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Posts Tagged ‘obituaries’

RIP, George Steinbrenner

It was kind of a rough week for the New York Yankees, as they lost two of their icons while I was on vacation. I’ll have something to say about Bob Sheppard, their legendary and longtime public address announcer, in a subsequent post, but for now let me extend my condolences to the Steinbrenner family […]

RIP, Sister Damian Kuhn

This is the sweetest story you’ll read all week. One spring season when the Astros were in a particularly bad slump, Sister Damian Kuhn made her way to owner Drayton McLane’s office, dressed in her traditional blue habit and veil. “She was our No. 1 fan, and she always took it personal,” recalled McLane. He […]

Goodbye, old friend

This morning, Tiffany and I took our dog, Harry, to the vet. He did not come home with us. We’d known this day was coming for awhile. Harry was 15 years old, and his health had declined in recent months. We’ve been preparing the girls for it, telling them how Harry was going to be […]

RIP, Kelly Fero

Sad news. Democratic political consultant Kelly Fero died this afternoon at his home in Austin. Details weren’t immediately available. Fero was best known as an Austin-based consultant to John Sharp, Tony Sanchez, the late Jim Mattox and many, many others. He was a talented writer, a top-notch researcher, and had a repuation for smashmouth quotes […]

RIP, Soupy Sales

Soupy Sales, the world’s funniest pie-in-the-face man, has passed away at the age of 83. As the star of “The Soupy Sales Show,” he performed live on television for 13 years in Detroit, Los Angeles and New York before the program went into syndication in the United States and abroad. Ostensibly for children, the show […]

RIP, William Wayne Justice

One of the great protectors of civil rights has passed away. U.S. District Judge William Wayne Justice — beloved by some, loathed by others — changed Texas civil and inmate rights in ways few political figures have over the past half-century. Justice, who spent 30 years on the bench and once was dubbed “the real […]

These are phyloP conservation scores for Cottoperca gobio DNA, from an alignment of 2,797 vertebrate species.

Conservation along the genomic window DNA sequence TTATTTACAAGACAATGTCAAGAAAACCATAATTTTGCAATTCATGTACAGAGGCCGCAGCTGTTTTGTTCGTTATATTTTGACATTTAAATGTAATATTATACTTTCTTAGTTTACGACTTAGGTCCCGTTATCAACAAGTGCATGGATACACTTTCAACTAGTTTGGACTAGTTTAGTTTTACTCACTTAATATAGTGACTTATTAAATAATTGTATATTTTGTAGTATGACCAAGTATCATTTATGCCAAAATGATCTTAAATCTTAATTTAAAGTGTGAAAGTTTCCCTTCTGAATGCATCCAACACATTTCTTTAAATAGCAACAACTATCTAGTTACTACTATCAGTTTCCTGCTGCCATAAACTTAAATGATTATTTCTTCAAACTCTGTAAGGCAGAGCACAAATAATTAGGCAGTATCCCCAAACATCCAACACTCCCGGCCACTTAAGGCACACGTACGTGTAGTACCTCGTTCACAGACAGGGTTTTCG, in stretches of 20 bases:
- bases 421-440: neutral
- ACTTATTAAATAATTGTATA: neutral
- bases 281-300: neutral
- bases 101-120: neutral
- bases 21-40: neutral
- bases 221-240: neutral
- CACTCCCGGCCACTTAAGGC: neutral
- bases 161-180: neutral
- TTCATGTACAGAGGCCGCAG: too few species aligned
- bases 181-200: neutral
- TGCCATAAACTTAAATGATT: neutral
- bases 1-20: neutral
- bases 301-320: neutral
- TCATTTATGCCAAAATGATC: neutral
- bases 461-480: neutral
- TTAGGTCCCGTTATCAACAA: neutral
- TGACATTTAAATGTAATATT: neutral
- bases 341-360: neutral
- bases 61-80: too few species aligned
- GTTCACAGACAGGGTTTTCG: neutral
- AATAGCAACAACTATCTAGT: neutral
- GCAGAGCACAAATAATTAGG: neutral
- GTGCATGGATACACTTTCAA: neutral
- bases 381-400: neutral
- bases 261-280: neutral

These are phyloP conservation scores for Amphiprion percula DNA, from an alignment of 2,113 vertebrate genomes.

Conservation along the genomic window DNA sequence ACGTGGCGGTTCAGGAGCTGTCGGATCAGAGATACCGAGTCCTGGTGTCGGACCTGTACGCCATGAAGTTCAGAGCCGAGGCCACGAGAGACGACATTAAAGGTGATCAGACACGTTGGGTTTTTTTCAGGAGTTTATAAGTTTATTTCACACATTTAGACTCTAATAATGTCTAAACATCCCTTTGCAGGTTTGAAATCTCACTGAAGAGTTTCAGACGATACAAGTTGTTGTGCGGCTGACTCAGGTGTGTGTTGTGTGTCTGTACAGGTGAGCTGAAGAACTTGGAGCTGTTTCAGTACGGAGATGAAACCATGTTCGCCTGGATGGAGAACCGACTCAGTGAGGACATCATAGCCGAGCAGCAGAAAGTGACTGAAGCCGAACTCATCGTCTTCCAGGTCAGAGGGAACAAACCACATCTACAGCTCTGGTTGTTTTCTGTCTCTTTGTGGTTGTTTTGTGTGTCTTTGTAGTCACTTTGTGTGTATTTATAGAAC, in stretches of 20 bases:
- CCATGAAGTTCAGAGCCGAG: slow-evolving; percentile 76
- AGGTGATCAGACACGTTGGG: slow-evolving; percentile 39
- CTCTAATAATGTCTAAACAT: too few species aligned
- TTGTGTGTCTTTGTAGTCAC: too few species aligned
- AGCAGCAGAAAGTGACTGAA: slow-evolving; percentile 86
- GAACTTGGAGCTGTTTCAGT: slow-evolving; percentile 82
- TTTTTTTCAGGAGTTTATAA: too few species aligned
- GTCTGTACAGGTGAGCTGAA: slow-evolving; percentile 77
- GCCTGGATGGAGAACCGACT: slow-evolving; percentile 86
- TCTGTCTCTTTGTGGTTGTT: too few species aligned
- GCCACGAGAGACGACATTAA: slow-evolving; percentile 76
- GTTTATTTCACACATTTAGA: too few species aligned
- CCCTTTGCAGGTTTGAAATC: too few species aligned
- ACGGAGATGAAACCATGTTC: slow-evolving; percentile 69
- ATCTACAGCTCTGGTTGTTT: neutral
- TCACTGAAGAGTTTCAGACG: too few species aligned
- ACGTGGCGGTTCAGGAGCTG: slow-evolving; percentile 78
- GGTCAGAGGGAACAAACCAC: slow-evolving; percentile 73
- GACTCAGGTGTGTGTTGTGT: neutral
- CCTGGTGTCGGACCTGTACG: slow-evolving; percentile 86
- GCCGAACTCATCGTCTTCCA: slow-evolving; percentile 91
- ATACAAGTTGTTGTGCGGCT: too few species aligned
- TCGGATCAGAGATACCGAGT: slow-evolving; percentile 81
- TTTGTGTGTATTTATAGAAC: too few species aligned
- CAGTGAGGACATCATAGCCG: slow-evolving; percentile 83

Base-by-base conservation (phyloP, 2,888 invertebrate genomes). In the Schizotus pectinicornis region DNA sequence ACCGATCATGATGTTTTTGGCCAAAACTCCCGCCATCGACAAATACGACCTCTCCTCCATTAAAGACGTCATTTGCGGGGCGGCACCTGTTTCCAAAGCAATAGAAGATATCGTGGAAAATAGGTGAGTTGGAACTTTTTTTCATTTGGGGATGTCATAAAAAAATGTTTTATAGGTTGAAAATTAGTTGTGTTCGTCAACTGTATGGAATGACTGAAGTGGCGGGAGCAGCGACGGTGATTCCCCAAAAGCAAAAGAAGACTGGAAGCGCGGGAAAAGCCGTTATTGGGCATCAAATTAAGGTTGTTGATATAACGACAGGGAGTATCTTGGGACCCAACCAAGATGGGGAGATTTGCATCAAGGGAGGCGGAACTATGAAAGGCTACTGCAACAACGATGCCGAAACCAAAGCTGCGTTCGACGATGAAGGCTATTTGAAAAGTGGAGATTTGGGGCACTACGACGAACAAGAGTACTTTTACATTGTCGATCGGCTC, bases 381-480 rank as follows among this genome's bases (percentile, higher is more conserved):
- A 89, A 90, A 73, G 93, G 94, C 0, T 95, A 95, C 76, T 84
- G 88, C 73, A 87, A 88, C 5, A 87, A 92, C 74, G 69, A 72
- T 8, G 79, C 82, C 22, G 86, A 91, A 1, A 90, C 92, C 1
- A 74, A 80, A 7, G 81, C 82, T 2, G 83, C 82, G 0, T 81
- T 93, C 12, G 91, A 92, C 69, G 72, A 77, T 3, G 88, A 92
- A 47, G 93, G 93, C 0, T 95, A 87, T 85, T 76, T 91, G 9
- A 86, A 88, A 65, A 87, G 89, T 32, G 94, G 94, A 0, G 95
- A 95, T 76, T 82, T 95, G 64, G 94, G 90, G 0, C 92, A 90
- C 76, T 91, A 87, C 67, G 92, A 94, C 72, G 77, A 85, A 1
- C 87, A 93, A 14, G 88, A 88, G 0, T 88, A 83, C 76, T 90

People and records, gone but not forgotten

Now that you know about Derek Jeter and various all-time base hits records for different franchises, go read Steve Goldman’s tribute to Lou Gehrig and what it means to leave behind a legacy. Bring some tissues if you’re the crying type, as this is a very moving story.

Weekend link dump for August 16

Holy crap, it’s almost football season already… The case against Apple, in five parts. And the case for, in one. Why Kevin Drum doesn’t fear government-run health care. Once again, a big part of the reason why politicians lie is because there are no disincentives for doing so. When link shorteners die. Or don’t. Alright, […]

Saturday video break: A John Hughes twofer

“Twist and Shout”, from “Ferris Bueller’s Day off”: And the original video to Simple Minds’ “Don’t You Forget About Me”, which was used in “The Breakfast Club”. Thanks to Steven Goldman for that link. And if you haven’t read this story about John Hughes yet, put down whatever you’re doing and go read it now.

Mickey Leland, 20 years later

Twenty years ago today, US Representative Mickey Leland died in a plane crash while on a humanitarian trip to Ethiopia. His widow Alison Leland and State Sen. Rodney Ellis remember his legacy in today’s Chron. Twenty years ago our city, our nation and much of the world waited for word on the fate of the […]

RIP, John Hughes

John Hughes, iconic 80s movie director, has passed away from a heart attack at the age of 59. A native of Lansing, Mich., who later moved to suburban Chicago and set much of his work there, Hughes rose from ad writer to comedy writer to silver screen champ with his affectionate and idealized portraits of […]